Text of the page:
Gerry O'Pray in Egypt with Miss Canada 1966, Diane Landry from Manitoba. Miss Landry was part of a delegation sent to Egypt to entertain the UN troops stationed there.Gerry O'Pray
The Blue Beret for United Nations peacekeepers, with Royal Canadian Corps of Signals uniform, worn by Gerry O'Pray in Egypt. 1961.Gerry O'Pray
While serving in the Congo, Gerry O'Pray fitted this lighter with a metal plate and miniature medal of the 57 Canadian Signals Unit. The lighter is also engraved with the years 1961-1963.Gerry O'Pray
Gerry O'Pray at the National Wildlife Park, the Congo, 1962.Gerry O'Pray
Army belt with Royal Canadian Corps of Signals brass buckle. Mr. O'Pray is wearing this belt in the photograph with Miss Canada 1966.Gerry O'Pray
While Gerry O'Pray was serving in the Congo in the 1960s, the Canadian flag design was debated back home. Mr. O'Pray designed this flag, which was then flown over his unit in the Congo. Photograph from 2005.Gerry O'Pray
"A lot of things happened while I was in the Congo. One of the things I remember was kind of a culture shock for me, as a young man coming from Nova Scotia. There were thirty-four different countries, I think, in that mission in the Congo."
My name is Gerry O’Pray. I’m originally from Nova Scotia and now living in Toronto. I joined the military when I was eighteen, and I joined the Royal Canadian Signals. I was sent to Kingston, Ontario where I took my basic training. I was there for a year, taking my basic training and my trades training. After my basic training, which was training as an infantry soldier, I took my trades training, which was as a teletype and safe equipment technician. Which probably nobody recognizes now, because I don’t think anybody knows what a teletype machine is now, but that was our means of communication then – or one of our means of communication then. After graduating from my trades training, I had a brief leave at home in Nova Scotia, and was posted to Fredericton, New Brunswick, where I served until 1961.
When I was finished in Fredericton, I was sent to the Congo, which was an on-going United Nations mission, called "United Nations Mission in the Congo." What happened was, in 1960, when the Congo declared independence, the country quickly degenerated into chaos because, the former colonial masters, the Belgians, had not prepared the people for independence at all, and there was nobody to run anything. There were no engineers, there were no doctors, there were no nurses, there were no teachers. So the whole country just fell into chaos, so, the first democratically elected leader of Africa, [Prime Minister] Patrice Lumumba, called the United Nations.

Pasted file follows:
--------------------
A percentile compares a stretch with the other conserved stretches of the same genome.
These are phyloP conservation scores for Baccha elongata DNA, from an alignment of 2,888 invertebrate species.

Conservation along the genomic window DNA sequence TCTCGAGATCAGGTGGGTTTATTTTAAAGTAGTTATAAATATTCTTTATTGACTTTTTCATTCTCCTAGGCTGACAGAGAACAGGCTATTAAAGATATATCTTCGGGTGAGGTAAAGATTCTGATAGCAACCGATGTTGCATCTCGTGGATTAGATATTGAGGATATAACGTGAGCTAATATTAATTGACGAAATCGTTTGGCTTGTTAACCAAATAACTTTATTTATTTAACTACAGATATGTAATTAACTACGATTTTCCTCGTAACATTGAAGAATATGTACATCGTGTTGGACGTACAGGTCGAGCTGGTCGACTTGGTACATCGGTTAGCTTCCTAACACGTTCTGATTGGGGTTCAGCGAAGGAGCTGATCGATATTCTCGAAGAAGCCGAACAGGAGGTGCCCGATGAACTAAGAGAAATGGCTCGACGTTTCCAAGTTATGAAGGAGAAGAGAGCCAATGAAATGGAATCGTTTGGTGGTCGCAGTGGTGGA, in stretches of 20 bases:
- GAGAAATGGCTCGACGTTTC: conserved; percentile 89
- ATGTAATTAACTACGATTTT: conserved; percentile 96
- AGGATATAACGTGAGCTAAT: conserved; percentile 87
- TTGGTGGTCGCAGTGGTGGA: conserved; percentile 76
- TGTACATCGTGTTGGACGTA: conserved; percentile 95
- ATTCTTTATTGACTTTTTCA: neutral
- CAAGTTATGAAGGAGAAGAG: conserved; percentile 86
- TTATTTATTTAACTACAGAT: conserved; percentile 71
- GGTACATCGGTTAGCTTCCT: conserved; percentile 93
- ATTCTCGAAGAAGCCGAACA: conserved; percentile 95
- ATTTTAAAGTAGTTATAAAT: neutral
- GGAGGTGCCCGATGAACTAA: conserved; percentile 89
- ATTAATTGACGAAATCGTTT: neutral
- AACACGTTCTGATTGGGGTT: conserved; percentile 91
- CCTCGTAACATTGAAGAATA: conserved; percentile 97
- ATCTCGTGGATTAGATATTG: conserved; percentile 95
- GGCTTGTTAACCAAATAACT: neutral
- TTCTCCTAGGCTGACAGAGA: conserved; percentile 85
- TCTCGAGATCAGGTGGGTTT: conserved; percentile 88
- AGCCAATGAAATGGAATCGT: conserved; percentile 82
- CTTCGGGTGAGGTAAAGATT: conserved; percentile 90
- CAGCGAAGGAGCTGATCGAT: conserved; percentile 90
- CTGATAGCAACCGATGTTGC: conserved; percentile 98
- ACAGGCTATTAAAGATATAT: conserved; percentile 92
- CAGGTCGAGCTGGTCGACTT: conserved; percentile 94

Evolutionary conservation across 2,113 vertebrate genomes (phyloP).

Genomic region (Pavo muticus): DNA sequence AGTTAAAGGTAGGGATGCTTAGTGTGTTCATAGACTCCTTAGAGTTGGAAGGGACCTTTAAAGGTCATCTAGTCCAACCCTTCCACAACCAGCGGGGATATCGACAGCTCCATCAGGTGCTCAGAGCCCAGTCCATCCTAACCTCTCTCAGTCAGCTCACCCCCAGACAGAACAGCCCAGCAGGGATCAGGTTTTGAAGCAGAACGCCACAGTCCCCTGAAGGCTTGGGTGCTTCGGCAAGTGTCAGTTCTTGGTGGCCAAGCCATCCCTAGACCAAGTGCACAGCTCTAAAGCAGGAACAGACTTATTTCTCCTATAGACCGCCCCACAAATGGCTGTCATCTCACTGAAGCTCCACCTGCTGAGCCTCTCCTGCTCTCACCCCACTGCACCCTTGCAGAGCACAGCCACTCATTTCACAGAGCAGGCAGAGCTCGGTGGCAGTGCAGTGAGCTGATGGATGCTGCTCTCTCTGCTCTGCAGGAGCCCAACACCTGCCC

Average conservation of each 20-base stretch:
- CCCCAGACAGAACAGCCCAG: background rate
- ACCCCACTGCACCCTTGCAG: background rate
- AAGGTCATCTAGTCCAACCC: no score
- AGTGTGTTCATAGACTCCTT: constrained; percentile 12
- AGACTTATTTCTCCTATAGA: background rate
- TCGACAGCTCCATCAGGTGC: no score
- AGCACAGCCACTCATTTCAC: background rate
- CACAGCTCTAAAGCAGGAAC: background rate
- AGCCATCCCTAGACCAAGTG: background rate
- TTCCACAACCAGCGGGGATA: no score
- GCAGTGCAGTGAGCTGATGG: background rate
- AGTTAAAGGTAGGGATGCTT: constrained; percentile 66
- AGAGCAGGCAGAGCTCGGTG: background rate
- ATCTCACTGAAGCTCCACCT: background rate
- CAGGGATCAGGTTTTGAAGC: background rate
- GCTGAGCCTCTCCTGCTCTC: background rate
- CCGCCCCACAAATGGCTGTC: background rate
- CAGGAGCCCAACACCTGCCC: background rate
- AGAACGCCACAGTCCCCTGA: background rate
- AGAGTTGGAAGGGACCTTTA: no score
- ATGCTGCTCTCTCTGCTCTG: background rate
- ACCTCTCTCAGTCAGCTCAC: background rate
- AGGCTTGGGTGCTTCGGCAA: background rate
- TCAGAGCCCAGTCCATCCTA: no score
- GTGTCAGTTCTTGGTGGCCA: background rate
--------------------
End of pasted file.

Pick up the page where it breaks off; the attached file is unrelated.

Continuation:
Mainly, what we were doing there was just stabilizing the country so that the country could actually start to work again. And many, many UN civilians were there, as well as the soldiers. The tour of duty there was six months, and I spent four tours there. I was there from 1961 to 1963.
A lot of things happened while I was in the Congo. One of the things I remember was kind of a culture shock for me, as a young man coming from Nova Scotia. There were thirty-four different countries, I think, in that mission in the Congo. It was everybody from Malaysians to Nigerians, to Scandinavians, to Indians and Pakistanis. So – almost the whole world was there, at one time.
It was a huge mission. At one point I think there was about twenty to forty thousand troops there, so that mission to the Congo almost bankrupt the United Nations. It only lasted for four years and I was there for the middle two years.
One of the personal points, while I was there, was we used to take some ribbing from our Irish friends [UN personnel]. They used to come to our canteen from time to time. They were chiding us that, are we still under British rule? Because at the time we were flying the Red Ensign, because the Union Jack of course was on the Red Ensign. It looks almost exactly like the Ontario flag.